I’ll admit it: I’m a vampire-story junkie. Ever since I read Anne Rice’s 1976 novel Interview with a Vampire, I’ve been thirsting—shall we say—for more. So, you can see why I was “sucked in” to watching The Vampire Diaries series on TV, ever since it premiered in 2009. But the other night while viewing a recent episode, I couldn’t help noticing all the close-up camera angles on the brand names of the props—on cars, computers and cell phones—that appeared in the show. In fact, one lingering shot of the Ford logo on the trunk of an automobile didn’t even make sense for inclusion in the story line. As a former script analyst who worked in Hollywood for film and TV production companies, I can tell you that such scenes in programs didn’t use to happen with such regularity.
Those types of jarring shots got me thinking about all of the product placements that now bombard us every day. I’m not saying that such blatant advertising—outside of paid-for commercials—in the media is new. It’s been going on for some time now. And when it comes to adventure and adventure sports, there’s really nothing “novel” about it. But I think we’ve come to a new threshold, and I’m not quite sure it’s a good idea to step over it. Because I think there’s a difference between planning an adventure with advertising backing and using an adventure to promote products.
When adventurer Steve Fossett landed his hot-air balloon in the Australian Outback on July 4, 2002, he became the first person in the world to complete a circumnavigation of the globe in such a craft. He accomplished the feat in just under 15 days. Of course, his adventure was the source of a lot of media coverage. In visuals of the event, the name of his historic airship is prominently displayed: the Bud Light Spirit of Freedom balloon.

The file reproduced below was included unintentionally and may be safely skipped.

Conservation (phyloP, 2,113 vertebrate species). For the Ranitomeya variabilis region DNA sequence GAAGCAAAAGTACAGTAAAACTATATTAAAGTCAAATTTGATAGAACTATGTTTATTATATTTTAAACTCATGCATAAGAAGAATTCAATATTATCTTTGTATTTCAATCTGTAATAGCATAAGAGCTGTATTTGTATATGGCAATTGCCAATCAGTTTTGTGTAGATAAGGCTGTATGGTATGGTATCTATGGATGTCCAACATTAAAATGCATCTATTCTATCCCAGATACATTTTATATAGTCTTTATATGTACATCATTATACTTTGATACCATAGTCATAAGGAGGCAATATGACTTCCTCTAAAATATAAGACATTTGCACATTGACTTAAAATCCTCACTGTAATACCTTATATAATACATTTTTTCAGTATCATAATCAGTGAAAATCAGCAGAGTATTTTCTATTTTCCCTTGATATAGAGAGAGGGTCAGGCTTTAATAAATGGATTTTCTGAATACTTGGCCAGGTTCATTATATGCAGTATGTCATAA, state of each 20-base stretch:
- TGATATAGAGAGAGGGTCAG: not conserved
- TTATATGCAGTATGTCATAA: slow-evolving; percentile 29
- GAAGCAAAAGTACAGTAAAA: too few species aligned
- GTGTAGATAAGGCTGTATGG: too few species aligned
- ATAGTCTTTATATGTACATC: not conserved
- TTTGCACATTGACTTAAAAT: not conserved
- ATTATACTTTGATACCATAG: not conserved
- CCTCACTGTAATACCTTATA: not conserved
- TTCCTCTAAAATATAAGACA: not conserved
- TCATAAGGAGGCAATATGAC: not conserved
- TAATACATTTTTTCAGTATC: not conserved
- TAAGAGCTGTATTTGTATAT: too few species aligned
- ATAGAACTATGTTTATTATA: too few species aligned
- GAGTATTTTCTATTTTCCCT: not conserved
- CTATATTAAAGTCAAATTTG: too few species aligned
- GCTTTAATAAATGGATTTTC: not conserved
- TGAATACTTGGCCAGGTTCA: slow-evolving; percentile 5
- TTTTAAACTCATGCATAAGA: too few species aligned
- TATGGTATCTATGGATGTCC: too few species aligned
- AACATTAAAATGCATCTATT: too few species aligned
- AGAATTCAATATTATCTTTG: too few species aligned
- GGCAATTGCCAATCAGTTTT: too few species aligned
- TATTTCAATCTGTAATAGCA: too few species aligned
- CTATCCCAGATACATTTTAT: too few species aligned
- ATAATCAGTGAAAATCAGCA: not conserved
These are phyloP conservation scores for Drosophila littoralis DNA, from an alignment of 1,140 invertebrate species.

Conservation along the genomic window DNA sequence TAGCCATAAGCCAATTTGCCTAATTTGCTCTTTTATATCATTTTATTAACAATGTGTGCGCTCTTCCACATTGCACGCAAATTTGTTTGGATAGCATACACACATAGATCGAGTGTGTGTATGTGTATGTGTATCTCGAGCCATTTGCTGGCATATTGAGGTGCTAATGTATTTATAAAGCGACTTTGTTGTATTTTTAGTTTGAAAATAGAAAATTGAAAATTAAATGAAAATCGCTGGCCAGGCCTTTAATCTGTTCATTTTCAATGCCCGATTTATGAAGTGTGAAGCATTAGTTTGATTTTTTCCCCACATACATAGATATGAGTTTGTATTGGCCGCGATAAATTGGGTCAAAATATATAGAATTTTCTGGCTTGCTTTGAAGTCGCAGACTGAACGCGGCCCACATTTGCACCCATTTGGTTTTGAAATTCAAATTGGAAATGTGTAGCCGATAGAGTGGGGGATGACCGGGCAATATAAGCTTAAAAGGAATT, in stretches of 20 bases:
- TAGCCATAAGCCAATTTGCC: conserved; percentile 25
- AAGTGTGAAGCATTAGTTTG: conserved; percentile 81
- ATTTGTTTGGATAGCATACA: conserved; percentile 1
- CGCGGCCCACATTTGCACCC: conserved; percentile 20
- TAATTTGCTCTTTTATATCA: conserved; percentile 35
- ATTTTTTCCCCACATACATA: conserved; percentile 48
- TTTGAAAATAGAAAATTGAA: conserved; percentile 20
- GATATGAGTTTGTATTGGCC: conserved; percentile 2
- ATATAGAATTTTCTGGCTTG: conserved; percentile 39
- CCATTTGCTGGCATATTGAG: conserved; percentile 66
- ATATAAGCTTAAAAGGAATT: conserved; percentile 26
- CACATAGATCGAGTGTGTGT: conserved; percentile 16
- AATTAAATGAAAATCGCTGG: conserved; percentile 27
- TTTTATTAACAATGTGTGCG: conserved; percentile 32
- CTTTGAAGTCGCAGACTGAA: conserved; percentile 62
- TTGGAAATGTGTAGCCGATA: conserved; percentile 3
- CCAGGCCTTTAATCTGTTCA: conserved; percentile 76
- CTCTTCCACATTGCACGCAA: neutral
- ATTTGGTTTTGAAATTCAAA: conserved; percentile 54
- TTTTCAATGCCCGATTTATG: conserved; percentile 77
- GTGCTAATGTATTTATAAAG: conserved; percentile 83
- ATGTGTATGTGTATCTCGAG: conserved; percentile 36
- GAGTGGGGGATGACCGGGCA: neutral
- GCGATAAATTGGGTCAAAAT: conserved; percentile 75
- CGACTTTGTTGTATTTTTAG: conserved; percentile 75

When Plastiki adventurer David de Rothschild set about calling the world’s attention to the damage plastic is doing to our oceans, he set up a website where he could regularly blog about his exploits en route. His technology partner was Hewlett-Packard, his global satellite communications partner was Inmarsat and one of his expedition suppliers was Kiehl’s. I know this because these names are in a banner across the bottom of the site.
NASCAR drivers have long worn jumpsuits plastered with ads, of course, and mountain climbing expeditions have a long history of sponsorship by equipment suppliers. Of note, is The North Face’s sponsorship of the Pioneer Climbing Expedition—the first team of African-American men planning to undertake the challenge of climbing the world’s Seven Summits (Denali, Aconcagua, Kilimanjaro, Everest, Kosciusko, Vinson and Elbrus). Adventures are expensive, after all, and we can’t fault those who take risks from raising the money needed to pursue them.
But something I do find a bit disturbing is when a hair-raising adventure is unplanned but still used for product placement. Before the Chilean miners were rescued on October 13, 2010, they were given Oakley sunglasses to wear so that when they surfaced from the mine after more than two months below ground, their eyes could take time to adjust to the sunlight. In fact, 33 pairs of $180 (and up), Oakley Radar shades were ferried down below. Reports stated that the wraparound lenses’ “Black Iridium coating helped the men’s eyes readapt to the sunlight.” A billion viewers watching the adventure unfold saw that the miners were sporting Oakleys when they rose up. And Minister of Mining Laurence Golborne (who led the rescue) asked to wear one of the extra pairs to show, he said, “solidarity.”
I don’t doubt that the miners had to wear something to protect their eyes. What I do wonder about is the need for them to be sent such distinctive pairs, of the great media attention to it and the ads that ensued.
Maybe those funny, foldable, paper-and-plastic dark glasses you get from your eye doctor—the kind handed to you after you get drops in your eyes—would have sufficed.
Here’s to finding your true places and natural habitats,